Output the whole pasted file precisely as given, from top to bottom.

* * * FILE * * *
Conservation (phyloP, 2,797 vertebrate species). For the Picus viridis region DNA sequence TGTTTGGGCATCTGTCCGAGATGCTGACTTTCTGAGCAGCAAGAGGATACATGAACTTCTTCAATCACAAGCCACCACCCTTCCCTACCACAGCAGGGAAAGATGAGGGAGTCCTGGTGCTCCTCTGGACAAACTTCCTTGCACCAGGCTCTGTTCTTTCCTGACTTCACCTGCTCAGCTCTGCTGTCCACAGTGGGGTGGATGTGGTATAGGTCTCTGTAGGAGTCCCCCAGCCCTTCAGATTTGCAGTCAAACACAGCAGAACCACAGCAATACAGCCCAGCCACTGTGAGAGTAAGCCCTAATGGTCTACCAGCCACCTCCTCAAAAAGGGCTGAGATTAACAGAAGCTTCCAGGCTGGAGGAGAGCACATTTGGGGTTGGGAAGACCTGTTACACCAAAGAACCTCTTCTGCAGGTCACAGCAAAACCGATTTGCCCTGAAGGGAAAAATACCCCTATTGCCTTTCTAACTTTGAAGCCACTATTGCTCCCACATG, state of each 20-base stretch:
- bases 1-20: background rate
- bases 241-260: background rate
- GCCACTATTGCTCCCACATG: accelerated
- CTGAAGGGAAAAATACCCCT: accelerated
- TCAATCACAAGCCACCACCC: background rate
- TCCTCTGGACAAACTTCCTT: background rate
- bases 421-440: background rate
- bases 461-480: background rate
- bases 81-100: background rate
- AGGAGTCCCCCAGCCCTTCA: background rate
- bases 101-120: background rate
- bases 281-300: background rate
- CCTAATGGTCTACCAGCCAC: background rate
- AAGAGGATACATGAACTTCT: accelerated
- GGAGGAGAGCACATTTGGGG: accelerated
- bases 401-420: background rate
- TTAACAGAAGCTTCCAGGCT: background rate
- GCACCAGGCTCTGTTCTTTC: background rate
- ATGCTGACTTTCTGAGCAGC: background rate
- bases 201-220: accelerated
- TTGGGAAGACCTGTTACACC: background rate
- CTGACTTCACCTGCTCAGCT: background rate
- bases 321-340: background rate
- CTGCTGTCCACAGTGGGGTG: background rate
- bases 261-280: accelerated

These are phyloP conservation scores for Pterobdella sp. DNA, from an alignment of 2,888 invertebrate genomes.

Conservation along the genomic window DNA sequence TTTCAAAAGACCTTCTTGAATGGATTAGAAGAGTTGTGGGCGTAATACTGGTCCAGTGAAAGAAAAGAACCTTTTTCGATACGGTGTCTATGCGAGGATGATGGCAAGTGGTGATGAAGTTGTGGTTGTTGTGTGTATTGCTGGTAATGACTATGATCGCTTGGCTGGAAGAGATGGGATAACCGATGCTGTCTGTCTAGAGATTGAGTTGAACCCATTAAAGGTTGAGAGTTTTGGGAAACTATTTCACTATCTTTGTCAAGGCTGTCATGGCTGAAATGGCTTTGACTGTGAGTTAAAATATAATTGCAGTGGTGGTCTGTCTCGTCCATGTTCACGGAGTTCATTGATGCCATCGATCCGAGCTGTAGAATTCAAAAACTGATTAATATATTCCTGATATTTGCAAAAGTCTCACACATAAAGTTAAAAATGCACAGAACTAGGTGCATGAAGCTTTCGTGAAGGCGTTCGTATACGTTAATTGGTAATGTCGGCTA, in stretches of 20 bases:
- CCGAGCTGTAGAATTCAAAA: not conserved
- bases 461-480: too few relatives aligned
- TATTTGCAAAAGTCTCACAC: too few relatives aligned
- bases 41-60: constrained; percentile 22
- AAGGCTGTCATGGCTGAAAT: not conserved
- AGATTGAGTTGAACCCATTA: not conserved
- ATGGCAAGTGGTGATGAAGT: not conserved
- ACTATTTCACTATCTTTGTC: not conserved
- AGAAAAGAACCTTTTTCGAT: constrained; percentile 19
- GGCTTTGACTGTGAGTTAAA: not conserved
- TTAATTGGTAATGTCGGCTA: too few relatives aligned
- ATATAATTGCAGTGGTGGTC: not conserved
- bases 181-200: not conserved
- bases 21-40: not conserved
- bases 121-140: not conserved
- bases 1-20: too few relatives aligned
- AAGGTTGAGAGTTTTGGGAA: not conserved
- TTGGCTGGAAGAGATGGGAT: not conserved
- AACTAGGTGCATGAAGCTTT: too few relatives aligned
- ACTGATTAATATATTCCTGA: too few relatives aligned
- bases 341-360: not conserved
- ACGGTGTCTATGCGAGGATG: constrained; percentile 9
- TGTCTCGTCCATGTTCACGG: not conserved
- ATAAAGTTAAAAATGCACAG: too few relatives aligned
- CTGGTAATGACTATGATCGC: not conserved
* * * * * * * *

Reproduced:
Conservation (phyloP, 2,797 vertebrate species). For the Picus viridis region DNA sequence TGTTTGGGCATCTGTCCGAGATGCTGACTTTCTGAGCAGCAAGAGGATACATGAACTTCTTCAATCACAAGCCACCACCCTTCCCTACCACAGCAGGGAAAGATGAGGGAGTCCTGGTGCTCCTCTGGACAAACTTCCTTGCACCAGGCTCTGTTCTTTCCTGACTTCACCTGCTCAGCTCTGCTGTCCACAGTGGGGTGGATGTGGTATAGGTCTCTGTAGGAGTCCCCCAGCCCTTCAGATTTGCAGTCAAACACAGCAGAACCACAGCAATACAGCCCAGCCACTGTGAGAGTAAGCCCTAATGGTCTACCAGCCACCTCCTCAAAAAGGGCTGAGATTAACAGAAGCTTCCAGGCTGGAGGAGAGCACATTTGGGGTTGGGAAGACCTGTTACACCAAAGAACCTCTTCTGCAGGTCACAGCAAAACCGATTTGCCCTGAAGGGAAAAATACCCCTATTGCCTTTCTAACTTTGAAGCCACTATTGCTCCCACATG, state of each 20-base stretch:
- bases 1-20: background rate
- bases 241-260: background rate
- GCCACTATTGCTCCCACATG: accelerated
- CTGAAGGGAAAAATACCCCT: accelerated
- TCAATCACAAGCCACCACCC: background rate
- TCCTCTGGACAAACTTCCTT: background rate
- bases 421-440: background rate
- bases 461-480: background rate
- bases 81-100: background rate
- AGGAGTCCCCCAGCCCTTCA: background rate
- bases 101-120: background rate
- bases 281-300: background rate
- CCTAATGGTCTACCAGCCAC: background rate
- AAGAGGATACATGAACTTCT: accelerated
- GGAGGAGAGCACATTTGGGG: accelerated
- bases 401-420: background rate
- TTAACAGAAGCTTCCAGGCT: background rate
- GCACCAGGCTCTGTTCTTTC: background rate
- ATGCTGACTTTCTGAGCAGC: background rate
- bases 201-220: accelerated
- TTGGGAAGACCTGTTACACC: background rate
- CTGACTTCACCTGCTCAGCT: background rate
- bases 321-340: background rate
- CTGCTGTCCACAGTGGGGTG: background rate
- bases 261-280: accelerated

These are phyloP conservation scores for Pterobdella sp. DNA, from an alignment of 2,888 invertebrate genomes.

Conservation along the genomic window DNA sequence TTTCAAAAGACCTTCTTGAATGGATTAGAAGAGTTGTGGGCGTAATACTGGTCCAGTGAAAGAAAAGAACCTTTTTCGATACGGTGTCTATGCGAGGATGATGGCAAGTGGTGATGAAGTTGTGGTTGTTGTGTGTATTGCTGGTAATGACTATGATCGCTTGGCTGGAAGAGATGGGATAACCGATGCTGTCTGTCTAGAGATTGAGTTGAACCCATTAAAGGTTGAGAGTTTTGGGAAACTATTTCACTATCTTTGTCAAGGCTGTCATGGCTGAAATGGCTTTGACTGTGAGTTAAAATATAATTGCAGTGGTGGTCTGTCTCGTCCATGTTCACGGAGTTCATTGATGCCATCGATCCGAGCTGTAGAATTCAAAAACTGATTAATATATTCCTGATATTTGCAAAAGTCTCACACATAAAGTTAAAAATGCACAGAACTAGGTGCATGAAGCTTTCGTGAAGGCGTTCGTATACGTTAATTGGTAATGTCGGCTA, in stretches of 20 bases:
- CCGAGCTGTAGAATTCAAAA: not conserved
- bases 461-480: too few relatives aligned
- TATTTGCAAAAGTCTCACAC: too few relatives aligned
- bases 41-60: constrained; percentile 22
- AAGGCTGTCATGGCTGAAAT: not conserved
- AGATTGAGTTGAACCCATTA: not conserved
- ATGGCAAGTGGTGATGAAGT: not conserved
- ACTATTTCACTATCTTTGTC: not conserved
- AGAAAAGAACCTTTTTCGAT: constrained; percentile 19
- GGCTTTGACTGTGAGTTAAA: not conserved
- TTAATTGGTAATGTCGGCTA: too few relatives aligned
- ATATAATTGCAGTGGTGGTC: not conserved
- bases 181-200: not conserved
- bases 21-40: not conserved
- bases 121-140: not conserved
- bases 1-20: too few relatives aligned
- AAGGTTGAGAGTTTTGGGAA: not conserved
- TTGGCTGGAAGAGATGGGAT: not conserved
- AACTAGGTGCATGAAGCTTT: too few relatives aligned
- ACTGATTAATATATTCCTGA: too few relatives aligned
- bases 341-360: not conserved
- ACGGTGTCTATGCGAGGATG: constrained; percentile 9
- TGTCTCGTCCATGTTCACGG: not conserved
- ATAAAGTTAAAAATGCACAG: too few relatives aligned
- CTGGTAATGACTATGATCGC: not conserved